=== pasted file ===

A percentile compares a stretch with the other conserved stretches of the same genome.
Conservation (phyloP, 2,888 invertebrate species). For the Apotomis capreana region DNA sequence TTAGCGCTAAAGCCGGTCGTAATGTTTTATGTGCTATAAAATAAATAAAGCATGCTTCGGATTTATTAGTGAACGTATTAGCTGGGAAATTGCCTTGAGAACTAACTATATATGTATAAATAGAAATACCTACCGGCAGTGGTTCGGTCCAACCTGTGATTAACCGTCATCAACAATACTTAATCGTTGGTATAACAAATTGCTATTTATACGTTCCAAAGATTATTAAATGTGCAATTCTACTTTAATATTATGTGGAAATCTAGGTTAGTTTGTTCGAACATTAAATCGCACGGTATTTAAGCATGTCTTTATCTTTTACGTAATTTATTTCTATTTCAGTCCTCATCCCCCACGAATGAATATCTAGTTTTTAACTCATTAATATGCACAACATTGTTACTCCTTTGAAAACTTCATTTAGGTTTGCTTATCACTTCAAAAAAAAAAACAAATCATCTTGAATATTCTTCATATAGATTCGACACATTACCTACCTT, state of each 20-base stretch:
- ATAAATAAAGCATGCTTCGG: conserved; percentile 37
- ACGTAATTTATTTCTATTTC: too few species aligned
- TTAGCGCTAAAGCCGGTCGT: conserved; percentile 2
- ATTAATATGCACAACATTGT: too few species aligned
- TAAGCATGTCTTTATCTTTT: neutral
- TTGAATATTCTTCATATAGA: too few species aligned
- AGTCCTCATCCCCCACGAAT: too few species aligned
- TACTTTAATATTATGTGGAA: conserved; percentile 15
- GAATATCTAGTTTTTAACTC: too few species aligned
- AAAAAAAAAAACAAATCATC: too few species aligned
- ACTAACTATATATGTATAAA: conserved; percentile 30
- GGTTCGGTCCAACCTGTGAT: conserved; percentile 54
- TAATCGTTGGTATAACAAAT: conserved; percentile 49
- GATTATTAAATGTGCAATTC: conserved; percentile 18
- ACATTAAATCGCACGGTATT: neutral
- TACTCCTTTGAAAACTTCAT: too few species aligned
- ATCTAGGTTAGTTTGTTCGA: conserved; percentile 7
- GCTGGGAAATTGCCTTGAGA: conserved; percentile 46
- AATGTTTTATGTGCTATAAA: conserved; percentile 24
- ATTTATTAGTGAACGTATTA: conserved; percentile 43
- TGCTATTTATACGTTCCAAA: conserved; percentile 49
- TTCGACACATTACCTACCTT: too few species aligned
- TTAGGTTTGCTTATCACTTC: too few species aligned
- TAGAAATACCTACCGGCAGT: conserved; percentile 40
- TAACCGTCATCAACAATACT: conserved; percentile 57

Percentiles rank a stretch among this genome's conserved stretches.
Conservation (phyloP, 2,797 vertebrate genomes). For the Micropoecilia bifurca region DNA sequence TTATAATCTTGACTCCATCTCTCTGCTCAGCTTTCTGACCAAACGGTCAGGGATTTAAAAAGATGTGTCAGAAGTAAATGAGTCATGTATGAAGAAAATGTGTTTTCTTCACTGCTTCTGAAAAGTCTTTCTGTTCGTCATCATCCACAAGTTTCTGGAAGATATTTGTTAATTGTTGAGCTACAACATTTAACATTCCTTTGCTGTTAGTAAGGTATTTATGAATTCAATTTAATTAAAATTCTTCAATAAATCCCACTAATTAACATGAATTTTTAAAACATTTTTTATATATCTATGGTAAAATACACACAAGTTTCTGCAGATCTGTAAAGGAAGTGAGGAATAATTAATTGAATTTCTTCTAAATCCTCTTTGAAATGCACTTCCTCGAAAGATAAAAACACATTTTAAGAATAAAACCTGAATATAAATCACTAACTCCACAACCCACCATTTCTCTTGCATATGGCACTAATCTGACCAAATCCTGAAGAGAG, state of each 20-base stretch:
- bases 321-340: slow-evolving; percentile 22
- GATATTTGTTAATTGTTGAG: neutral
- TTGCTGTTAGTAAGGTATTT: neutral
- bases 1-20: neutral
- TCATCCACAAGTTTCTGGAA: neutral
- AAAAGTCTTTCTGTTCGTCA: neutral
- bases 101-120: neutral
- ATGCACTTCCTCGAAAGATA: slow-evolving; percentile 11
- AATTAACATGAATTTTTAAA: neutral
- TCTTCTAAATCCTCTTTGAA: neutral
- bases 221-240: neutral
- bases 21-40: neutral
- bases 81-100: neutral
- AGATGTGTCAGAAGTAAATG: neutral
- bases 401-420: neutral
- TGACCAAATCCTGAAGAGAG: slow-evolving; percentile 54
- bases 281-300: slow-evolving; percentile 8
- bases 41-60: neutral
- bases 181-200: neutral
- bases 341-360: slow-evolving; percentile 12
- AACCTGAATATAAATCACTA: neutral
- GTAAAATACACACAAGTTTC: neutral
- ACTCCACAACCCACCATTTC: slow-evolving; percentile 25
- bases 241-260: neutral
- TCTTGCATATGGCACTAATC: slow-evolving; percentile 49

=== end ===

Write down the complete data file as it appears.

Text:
A percentile compares a stretch with the other conserved stretches of the same genome.
Conservation (phyloP, 2,888 invertebrate species). For the Apotomis capreana region DNA sequence TTAGCGCTAAAGCCGGTCGTAATGTTTTATGTGCTATAAAATAAATAAAGCATGCTTCGGATTTATTAGTGAACGTATTAGCTGGGAAATTGCCTTGAGAACTAACTATATATGTATAAATAGAAATACCTACCGGCAGTGGTTCGGTCCAACCTGTGATTAACCGTCATCAACAATACTTAATCGTTGGTATAACAAATTGCTATTTATACGTTCCAAAGATTATTAAATGTGCAATTCTACTTTAATATTATGTGGAAATCTAGGTTAGTTTGTTCGAACATTAAATCGCACGGTATTTAAGCATGTCTTTATCTTTTACGTAATTTATTTCTATTTCAGTCCTCATCCCCCACGAATGAATATCTAGTTTTTAACTCATTAATATGCACAACATTGTTACTCCTTTGAAAACTTCATTTAGGTTTGCTTATCACTTCAAAAAAAAAAACAAATCATCTTGAATATTCTTCATATAGATTCGACACATTACCTACCTT, state of each 20-base stretch:
- ATAAATAAAGCATGCTTCGG: conserved; percentile 37
- ACGTAATTTATTTCTATTTC: too few species aligned
- TTAGCGCTAAAGCCGGTCGT: conserved; percentile 2
- ATTAATATGCACAACATTGT: too few species aligned
- TAAGCATGTCTTTATCTTTT: neutral
- TTGAATATTCTTCATATAGA: too few species aligned
- AGTCCTCATCCCCCACGAAT: too few species aligned
- TACTTTAATATTATGTGGAA: conserved; percentile 15
- GAATATCTAGTTTTTAACTC: too few species aligned
- AAAAAAAAAAACAAATCATC: too few species aligned
- ACTAACTATATATGTATAAA: conserved; percentile 30
- GGTTCGGTCCAACCTGTGAT: conserved; percentile 54
- TAATCGTTGGTATAACAAAT: conserved; percentile 49
- GATTATTAAATGTGCAATTC: conserved; percentile 18
- ACATTAAATCGCACGGTATT: neutral
- TACTCCTTTGAAAACTTCAT: too few species aligned
- ATCTAGGTTAGTTTGTTCGA: conserved; percentile 7
- GCTGGGAAATTGCCTTGAGA: conserved; percentile 46
- AATGTTTTATGTGCTATAAA: conserved; percentile 24
- ATTTATTAGTGAACGTATTA: conserved; percentile 43
- TGCTATTTATACGTTCCAAA: conserved; percentile 49
- TTCGACACATTACCTACCTT: too few species aligned
- TTAGGTTTGCTTATCACTTC: too few species aligned
- TAGAAATACCTACCGGCAGT: conserved; percentile 40
- TAACCGTCATCAACAATACT: conserved; percentile 57

Percentiles rank a stretch among this genome's conserved stretches.
Conservation (phyloP, 2,797 vertebrate genomes). For the Micropoecilia bifurca region DNA sequence TTATAATCTTGACTCCATCTCTCTGCTCAGCTTTCTGACCAAACGGTCAGGGATTTAAAAAGATGTGTCAGAAGTAAATGAGTCATGTATGAAGAAAATGTGTTTTCTTCACTGCTTCTGAAAAGTCTTTCTGTTCGTCATCATCCACAAGTTTCTGGAAGATATTTGTTAATTGTTGAGCTACAACATTTAACATTCCTTTGCTGTTAGTAAGGTATTTATGAATTCAATTTAATTAAAATTCTTCAATAAATCCCACTAATTAACATGAATTTTTAAAACATTTTTTATATATCTATGGTAAAATACACACAAGTTTCTGCAGATCTGTAAAGGAAGTGAGGAATAATTAATTGAATTTCTTCTAAATCCTCTTTGAAATGCACTTCCTCGAAAGATAAAAACACATTTTAAGAATAAAACCTGAATATAAATCACTAACTCCACAACCCACCATTTCTCTTGCATATGGCACTAATCTGACCAAATCCTGAAGAGAG, state of each 20-base stretch:
- bases 321-340: slow-evolving; percentile 22
- GATATTTGTTAATTGTTGAG: neutral
- TTGCTGTTAGTAAGGTATTT: neutral
- bases 1-20: neutral
- TCATCCACAAGTTTCTGGAA: neutral
- AAAAGTCTTTCTGTTCGTCA: neutral
- bases 101-120: neutral
- ATGCACTTCCTCGAAAGATA: slow-evolving; percentile 11
- AATTAACATGAATTTTTAAA: neutral
- TCTTCTAAATCCTCTTTGAA: neutral
- bases 221-240: neutral
- bases 21-40: neutral
- bases 81-100: neutral
- AGATGTGTCAGAAGTAAATG: neutral
- bases 401-420: neutral
- TGACCAAATCCTGAAGAGAG: slow-evolving; percentile 54
- bases 281-300: slow-evolving; percentile 8
- bases 41-60: neutral
- bases 181-200: neutral
- bases 341-360: slow-evolving; percentile 12
- AACCTGAATATAAATCACTA: neutral
- GTAAAATACACACAAGTTTC: neutral
- ACTCCACAACCCACCATTTC: slow-evolving; percentile 25
- bases 241-260: neutral
- TCTTGCATATGGCACTAATC: slow-evolving; percentile 49